Rules for the Family and Medical Leave Act stipulate that eligible employees can take 12 work weeks of qualifying unpaid leave each year without risking their jobs or medical insurance coverage, reports the U.S. Department of Labor. The leave extends to 26 work weeks to tend to military service members.
Medical and family reasons that qualify for job-protected leave include childbirth and caring for the newborn child, receiving and caring for a newly adopted child, and caring for immediate relatives with serious medical problems, explains the U.S. Department of Labor. Employees can also take time off for medical conditions of their own that make them unable to work. The law allows 26 weeks of protected leave for employees to care for parents, spouses or children who are military service members with critical illnesses or injuries.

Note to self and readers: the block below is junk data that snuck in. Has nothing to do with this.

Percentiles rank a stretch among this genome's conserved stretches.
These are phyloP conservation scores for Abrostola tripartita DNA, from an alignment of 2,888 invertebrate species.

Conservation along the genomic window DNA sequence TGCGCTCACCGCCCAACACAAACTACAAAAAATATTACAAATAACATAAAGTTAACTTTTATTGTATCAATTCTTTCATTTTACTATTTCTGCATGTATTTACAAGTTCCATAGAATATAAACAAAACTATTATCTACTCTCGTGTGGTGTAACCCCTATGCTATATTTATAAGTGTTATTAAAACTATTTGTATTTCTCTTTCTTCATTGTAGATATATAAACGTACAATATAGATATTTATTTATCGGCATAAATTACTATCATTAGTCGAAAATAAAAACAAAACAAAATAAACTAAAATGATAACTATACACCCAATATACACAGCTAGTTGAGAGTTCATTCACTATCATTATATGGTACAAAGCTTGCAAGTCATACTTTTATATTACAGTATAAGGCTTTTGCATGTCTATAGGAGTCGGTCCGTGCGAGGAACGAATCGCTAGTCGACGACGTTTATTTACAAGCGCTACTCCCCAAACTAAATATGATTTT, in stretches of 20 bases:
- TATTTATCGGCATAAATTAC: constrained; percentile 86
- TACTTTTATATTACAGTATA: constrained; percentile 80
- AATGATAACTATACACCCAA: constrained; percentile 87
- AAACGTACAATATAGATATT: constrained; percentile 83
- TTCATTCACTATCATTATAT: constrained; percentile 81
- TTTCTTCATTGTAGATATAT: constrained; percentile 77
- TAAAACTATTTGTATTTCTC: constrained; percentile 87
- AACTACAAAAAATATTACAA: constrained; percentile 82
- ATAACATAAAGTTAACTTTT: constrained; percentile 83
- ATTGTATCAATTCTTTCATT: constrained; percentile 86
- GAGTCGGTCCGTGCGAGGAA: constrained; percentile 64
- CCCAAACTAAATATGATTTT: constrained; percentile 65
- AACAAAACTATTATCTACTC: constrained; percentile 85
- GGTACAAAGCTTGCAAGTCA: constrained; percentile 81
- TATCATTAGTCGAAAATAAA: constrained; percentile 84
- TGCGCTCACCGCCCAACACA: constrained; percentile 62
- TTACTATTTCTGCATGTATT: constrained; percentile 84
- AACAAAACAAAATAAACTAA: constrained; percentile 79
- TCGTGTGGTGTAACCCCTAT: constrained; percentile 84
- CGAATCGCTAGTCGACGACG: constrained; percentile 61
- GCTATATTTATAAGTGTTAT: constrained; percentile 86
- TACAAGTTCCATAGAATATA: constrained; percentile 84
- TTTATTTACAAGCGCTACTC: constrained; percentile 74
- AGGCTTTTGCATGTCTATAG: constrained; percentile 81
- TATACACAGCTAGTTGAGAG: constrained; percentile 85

The rules of FMLA cover companies with at least 50 employees, public agencies, and elementary and secondary schools, specifies the U.S. Department of Labor. To qualify for the leave, employees must work for at least a year for at least 1,250 total hours as of 2015. The rules guarantee a returning employee equivalent job, payment and benefits but not necessarily the same job, clarifies U.S. News and World Report. Employers may require certification of medical conditions from health care providers and may also have employees use up paid leave first.